If, having visited this town shivering with cold, you too have known a winter like this one, the bitter wind raking the streets that, blanketed with snow, preserve an inviolate stillness, save for the muffled steps of this man who, as you stand transfixed at a distance, makes his way towards the bridge that spans the frozen river, you may also have felt compelled to pursue this figure before us.
I imagine that you will not have seen me as, hidden from view in a doorway, I await, as I do unfailingly every day at four in the afternoon, the arrival of this apparition.
Undetected by any other, I note that you are torn, as I was the very first time that I saw him as, your hands seeking refuge in the warmth of your pockets, you debate with yourself whether to succumb to the winter’s harsh elements, hurrying back to your hotel with its coal fire, hot and hearty food, and the congenial glow transmitted by the other guests or, as I did, to follow this wayfarer who has the power to enthrall the least curious of mortals.
I remember the moment, in that year’s early spring, that I first beheld him. Walking along the street that skirted the river, on my way to see my mother whom I loved more than I was ever to love any other woman, I paused for a while by a bench to ponder the weary succession of my wrecked love affairs.
Beguiled by the unseasonably warm breeze, and not to mention the becalming scene before me with the interlacing branches of trees bedecked with their early hint of blossom and the transparent water gliding over smooth pebbles, it did not take me long to see that I had deluded myself by thinking that the perceptions that played on my senses would bestow upon me, if not oblivion, at least a kind of peace.
For all the gentle rustling of the wind in the nearby foliage, I could not get out of my mind the previous night’s din, with Heather banging down the crockery on the kitchen table and railing against my inability to express to her the slightest flickering of affection, as she threatened once again to leave me.
I sat there immobile in the living-room, telling myself that our break-up had long been a bygone conclusion and with my making no last-ditch effort to prevent her from leaving, as she rushed into the bedroom to fling some clothes into a suitcase.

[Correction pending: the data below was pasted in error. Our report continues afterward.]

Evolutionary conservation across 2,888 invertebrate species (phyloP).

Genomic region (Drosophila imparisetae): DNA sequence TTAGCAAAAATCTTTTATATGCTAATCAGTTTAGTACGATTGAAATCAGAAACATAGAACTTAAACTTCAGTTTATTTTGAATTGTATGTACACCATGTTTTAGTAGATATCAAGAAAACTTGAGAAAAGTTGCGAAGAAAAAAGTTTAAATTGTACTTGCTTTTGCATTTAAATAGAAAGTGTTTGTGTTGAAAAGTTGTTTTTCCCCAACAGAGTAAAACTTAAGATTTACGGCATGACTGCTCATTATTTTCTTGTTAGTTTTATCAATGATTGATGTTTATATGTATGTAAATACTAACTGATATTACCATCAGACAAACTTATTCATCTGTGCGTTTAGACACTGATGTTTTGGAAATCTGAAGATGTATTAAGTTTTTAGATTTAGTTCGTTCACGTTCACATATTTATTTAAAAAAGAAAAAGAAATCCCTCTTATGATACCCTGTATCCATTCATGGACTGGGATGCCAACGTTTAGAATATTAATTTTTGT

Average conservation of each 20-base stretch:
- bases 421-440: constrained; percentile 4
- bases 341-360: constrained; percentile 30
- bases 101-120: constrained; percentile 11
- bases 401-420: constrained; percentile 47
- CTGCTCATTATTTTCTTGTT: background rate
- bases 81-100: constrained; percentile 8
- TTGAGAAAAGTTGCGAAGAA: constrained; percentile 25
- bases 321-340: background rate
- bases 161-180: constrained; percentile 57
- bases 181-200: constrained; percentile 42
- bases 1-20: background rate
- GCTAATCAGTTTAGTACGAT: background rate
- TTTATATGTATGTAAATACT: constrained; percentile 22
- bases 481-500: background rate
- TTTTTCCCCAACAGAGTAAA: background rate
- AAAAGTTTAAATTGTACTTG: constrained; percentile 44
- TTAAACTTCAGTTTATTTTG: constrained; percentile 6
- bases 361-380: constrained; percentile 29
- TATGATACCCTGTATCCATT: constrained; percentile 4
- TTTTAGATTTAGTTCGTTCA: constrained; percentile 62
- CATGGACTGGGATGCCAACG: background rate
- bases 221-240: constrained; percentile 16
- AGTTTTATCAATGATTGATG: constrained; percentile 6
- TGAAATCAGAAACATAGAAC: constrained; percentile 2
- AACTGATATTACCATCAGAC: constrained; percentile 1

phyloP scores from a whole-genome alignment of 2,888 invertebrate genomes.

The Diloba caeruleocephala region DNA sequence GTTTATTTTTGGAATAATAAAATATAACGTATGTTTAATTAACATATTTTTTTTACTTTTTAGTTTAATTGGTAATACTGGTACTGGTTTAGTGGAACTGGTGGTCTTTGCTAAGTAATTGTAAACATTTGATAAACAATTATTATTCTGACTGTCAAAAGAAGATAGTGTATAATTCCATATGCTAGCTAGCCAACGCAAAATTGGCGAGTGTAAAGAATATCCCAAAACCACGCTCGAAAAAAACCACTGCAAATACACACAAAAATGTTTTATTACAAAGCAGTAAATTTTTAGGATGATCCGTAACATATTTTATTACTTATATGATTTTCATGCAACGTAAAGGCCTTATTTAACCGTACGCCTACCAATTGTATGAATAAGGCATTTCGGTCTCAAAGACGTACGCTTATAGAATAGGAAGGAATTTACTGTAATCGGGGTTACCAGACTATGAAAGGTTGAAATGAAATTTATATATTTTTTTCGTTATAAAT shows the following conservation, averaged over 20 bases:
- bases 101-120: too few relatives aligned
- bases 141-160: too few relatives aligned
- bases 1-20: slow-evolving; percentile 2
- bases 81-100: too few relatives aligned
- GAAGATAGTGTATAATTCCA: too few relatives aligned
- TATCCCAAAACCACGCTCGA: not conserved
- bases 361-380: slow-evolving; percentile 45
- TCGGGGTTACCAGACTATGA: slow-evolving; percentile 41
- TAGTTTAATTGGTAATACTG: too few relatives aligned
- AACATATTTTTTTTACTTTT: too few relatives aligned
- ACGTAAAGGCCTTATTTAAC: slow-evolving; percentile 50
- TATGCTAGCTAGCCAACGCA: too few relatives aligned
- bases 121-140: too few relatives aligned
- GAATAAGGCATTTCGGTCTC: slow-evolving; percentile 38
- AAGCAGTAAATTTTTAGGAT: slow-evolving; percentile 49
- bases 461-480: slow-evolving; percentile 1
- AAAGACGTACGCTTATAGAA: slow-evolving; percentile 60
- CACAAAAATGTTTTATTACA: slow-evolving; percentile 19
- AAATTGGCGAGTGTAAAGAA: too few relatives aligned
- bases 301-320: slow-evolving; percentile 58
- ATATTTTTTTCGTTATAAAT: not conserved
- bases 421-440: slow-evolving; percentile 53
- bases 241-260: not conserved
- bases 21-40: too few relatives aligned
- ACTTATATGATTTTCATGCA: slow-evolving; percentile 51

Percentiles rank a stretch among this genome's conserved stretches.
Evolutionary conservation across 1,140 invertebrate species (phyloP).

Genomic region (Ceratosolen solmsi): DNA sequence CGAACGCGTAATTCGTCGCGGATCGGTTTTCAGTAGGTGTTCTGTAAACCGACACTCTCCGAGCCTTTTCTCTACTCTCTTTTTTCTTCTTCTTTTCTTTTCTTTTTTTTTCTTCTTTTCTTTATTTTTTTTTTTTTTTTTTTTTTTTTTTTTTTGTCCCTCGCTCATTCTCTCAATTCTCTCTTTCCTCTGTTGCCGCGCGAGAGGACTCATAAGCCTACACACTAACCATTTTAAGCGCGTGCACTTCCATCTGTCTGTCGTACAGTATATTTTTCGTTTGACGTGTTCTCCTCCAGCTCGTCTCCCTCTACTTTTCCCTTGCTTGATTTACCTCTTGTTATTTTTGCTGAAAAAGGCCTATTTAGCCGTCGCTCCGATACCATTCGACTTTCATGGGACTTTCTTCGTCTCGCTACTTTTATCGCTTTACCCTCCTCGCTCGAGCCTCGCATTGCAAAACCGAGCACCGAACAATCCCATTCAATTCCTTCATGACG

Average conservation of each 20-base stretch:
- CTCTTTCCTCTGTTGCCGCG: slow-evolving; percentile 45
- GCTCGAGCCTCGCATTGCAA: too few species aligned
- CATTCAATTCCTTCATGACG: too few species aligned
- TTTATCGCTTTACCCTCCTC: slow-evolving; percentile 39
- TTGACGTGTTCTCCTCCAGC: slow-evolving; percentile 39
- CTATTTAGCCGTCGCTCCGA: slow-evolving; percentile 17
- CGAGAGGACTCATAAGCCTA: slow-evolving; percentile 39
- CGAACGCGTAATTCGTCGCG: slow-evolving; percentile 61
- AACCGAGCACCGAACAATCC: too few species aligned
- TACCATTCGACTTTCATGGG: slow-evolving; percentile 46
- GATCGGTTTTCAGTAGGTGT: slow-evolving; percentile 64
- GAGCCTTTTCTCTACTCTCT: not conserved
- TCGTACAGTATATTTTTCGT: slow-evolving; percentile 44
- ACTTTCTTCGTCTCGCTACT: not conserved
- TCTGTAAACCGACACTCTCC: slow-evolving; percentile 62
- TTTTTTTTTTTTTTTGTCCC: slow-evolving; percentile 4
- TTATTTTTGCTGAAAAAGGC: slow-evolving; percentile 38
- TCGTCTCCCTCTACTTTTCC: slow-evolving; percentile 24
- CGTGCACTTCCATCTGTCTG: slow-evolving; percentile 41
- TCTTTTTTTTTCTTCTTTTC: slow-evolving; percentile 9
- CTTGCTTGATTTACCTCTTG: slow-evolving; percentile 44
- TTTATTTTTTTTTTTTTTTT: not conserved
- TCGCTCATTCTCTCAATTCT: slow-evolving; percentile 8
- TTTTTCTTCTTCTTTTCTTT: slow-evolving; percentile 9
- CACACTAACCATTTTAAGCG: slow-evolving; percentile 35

With the slamming of the door putting paid to her high-pitched sallies of recrimination that ranged from my inept love-making to my tendency to domestic squalor in leaving a used tea cup overnight in the sink, Heather’s final exit from my life filled me not so much with the pangs of regret as with the keenest feeling of relief.
Pouring myself a large scotch, I knew that I could now meet the gathering dusk head-on, and not with trepidation, firm in the knowledge that I would no longer have to feign a scintilla of desire for the intruder in all but name who night after night had lain beside me.
Why, I asked myself, did not one of my old flames, each in turn snuffed out by my indifference, fail to inspire in me the same anticipation that possessed me when, after ringing my mother’s bell, I hung on the sound of her footsteps as she made her way towards the door? Or why, as I lay atop some female’s unprotesting flesh, did I not feel subject to the bond of oneness that annulled my selfhood when, lulled by the radio’s indistinguishable voices, I drifted off to sleep alongside my mother?
Opening my eyes, I was astounded to see not the familiar fireplace that faced the sofa, but a man of medium height adorned with a crown of tousled blonde hair, standing beside me. Noting his air of self-absorption, I had no wish to stir him from his musings, and uttered not a word as he moved away, heading towards the bridge. I had never known intimacy with any other man, and were I to be caught up in any such scenario, I would never have been able to forgive myself but, gazing at this figure’s strong shoulders and bulging calves, I could not fail to be rapt by such an imposing presence.
At home that night, I could not sleep from fear of never again being able to feast my eyes upon him, and the following day I made my way in haste to the same spot, and at the very same hour as I had first observed him. You will imagine my relief to have found him there, as I did every day from then on, following him further and further up Shepherd’s Hill, emboldened as I was that he never once turned round.
But an eternity stands between that spring and this winter that we now inhabit, with four in the afternoon a black pall as I wait in this doorway, not so much in some purposeless bid for shelter as not to be seen, however unlikely in this cover of darkness.
In the yellow light cast by the street lamp, I see that you, as spellbound as I am by this enigma, pursue him across the bridge and up the hill, and I follow, far enough away not to be noticed and yet close enough not to lose sight of you.